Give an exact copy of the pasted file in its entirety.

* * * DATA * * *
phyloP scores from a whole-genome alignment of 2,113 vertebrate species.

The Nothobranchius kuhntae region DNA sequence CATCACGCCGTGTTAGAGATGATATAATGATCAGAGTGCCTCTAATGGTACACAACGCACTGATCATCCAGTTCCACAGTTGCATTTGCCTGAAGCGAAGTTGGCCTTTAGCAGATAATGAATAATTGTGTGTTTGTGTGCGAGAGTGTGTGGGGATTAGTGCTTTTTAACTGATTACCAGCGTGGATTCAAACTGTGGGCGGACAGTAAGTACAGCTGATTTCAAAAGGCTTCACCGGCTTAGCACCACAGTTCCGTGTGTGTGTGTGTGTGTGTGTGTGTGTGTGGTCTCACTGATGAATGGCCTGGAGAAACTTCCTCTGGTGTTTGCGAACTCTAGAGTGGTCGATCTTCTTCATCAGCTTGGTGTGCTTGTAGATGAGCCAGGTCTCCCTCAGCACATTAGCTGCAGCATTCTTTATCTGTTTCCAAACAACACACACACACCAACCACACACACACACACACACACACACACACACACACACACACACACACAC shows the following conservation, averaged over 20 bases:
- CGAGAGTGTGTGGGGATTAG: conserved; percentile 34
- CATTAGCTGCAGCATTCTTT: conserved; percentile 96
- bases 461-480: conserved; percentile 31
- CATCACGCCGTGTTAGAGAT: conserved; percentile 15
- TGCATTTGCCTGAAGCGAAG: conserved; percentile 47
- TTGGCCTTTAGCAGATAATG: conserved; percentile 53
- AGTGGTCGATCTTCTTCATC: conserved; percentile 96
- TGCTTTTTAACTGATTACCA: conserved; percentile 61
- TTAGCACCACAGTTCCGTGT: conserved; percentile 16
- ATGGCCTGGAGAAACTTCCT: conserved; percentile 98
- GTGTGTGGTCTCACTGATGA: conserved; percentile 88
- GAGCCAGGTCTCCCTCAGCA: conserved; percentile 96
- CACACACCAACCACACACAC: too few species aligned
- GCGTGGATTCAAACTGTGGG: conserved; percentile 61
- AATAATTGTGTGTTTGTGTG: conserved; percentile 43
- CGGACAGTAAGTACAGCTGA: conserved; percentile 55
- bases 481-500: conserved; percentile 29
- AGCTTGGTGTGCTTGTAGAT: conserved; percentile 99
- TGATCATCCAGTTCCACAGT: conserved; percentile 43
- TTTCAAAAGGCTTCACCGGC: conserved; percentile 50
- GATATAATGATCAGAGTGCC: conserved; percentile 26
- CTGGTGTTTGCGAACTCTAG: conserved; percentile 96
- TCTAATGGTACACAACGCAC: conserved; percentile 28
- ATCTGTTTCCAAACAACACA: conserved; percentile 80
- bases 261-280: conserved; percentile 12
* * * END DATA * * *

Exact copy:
phyloP scores from a whole-genome alignment of 2,113 vertebrate species.

The Nothobranchius kuhntae region DNA sequence CATCACGCCGTGTTAGAGATGATATAATGATCAGAGTGCCTCTAATGGTACACAACGCACTGATCATCCAGTTCCACAGTTGCATTTGCCTGAAGCGAAGTTGGCCTTTAGCAGATAATGAATAATTGTGTGTTTGTGTGCGAGAGTGTGTGGGGATTAGTGCTTTTTAACTGATTACCAGCGTGGATTCAAACTGTGGGCGGACAGTAAGTACAGCTGATTTCAAAAGGCTTCACCGGCTTAGCACCACAGTTCCGTGTGTGTGTGTGTGTGTGTGTGTGTGTGTGGTCTCACTGATGAATGGCCTGGAGAAACTTCCTCTGGTGTTTGCGAACTCTAGAGTGGTCGATCTTCTTCATCAGCTTGGTGTGCTTGTAGATGAGCCAGGTCTCCCTCAGCACATTAGCTGCAGCATTCTTTATCTGTTTCCAAACAACACACACACACCAACCACACACACACACACACACACACACACACACACACACACACACACACAC shows the following conservation, averaged over 20 bases:
- CGAGAGTGTGTGGGGATTAG: conserved; percentile 34
- CATTAGCTGCAGCATTCTTT: conserved; percentile 96
- bases 461-480: conserved; percentile 31
- CATCACGCCGTGTTAGAGAT: conserved; percentile 15
- TGCATTTGCCTGAAGCGAAG: conserved; percentile 47
- TTGGCCTTTAGCAGATAATG: conserved; percentile 53
- AGTGGTCGATCTTCTTCATC: conserved; percentile 96
- TGCTTTTTAACTGATTACCA: conserved; percentile 61
- TTAGCACCACAGTTCCGTGT: conserved; percentile 16
- ATGGCCTGGAGAAACTTCCT: conserved; percentile 98
- GTGTGTGGTCTCACTGATGA: conserved; percentile 88
- GAGCCAGGTCTCCCTCAGCA: conserved; percentile 96
- CACACACCAACCACACACAC: too few species aligned
- GCGTGGATTCAAACTGTGGG: conserved; percentile 61
- AATAATTGTGTGTTTGTGTG: conserved; percentile 43
- CGGACAGTAAGTACAGCTGA: conserved; percentile 55
- bases 481-500: conserved; percentile 29
- AGCTTGGTGTGCTTGTAGAT: conserved; percentile 99
- TGATCATCCAGTTCCACAGT: conserved; percentile 43
- TTTCAAAAGGCTTCACCGGC: conserved; percentile 50
- GATATAATGATCAGAGTGCC: conserved; percentile 26
- CTGGTGTTTGCGAACTCTAG: conserved; percentile 96
- TCTAATGGTACACAACGCAC: conserved; percentile 28
- ATCTGTTTCCAAACAACACA: conserved; percentile 80
- bases 261-280: conserved; percentile 12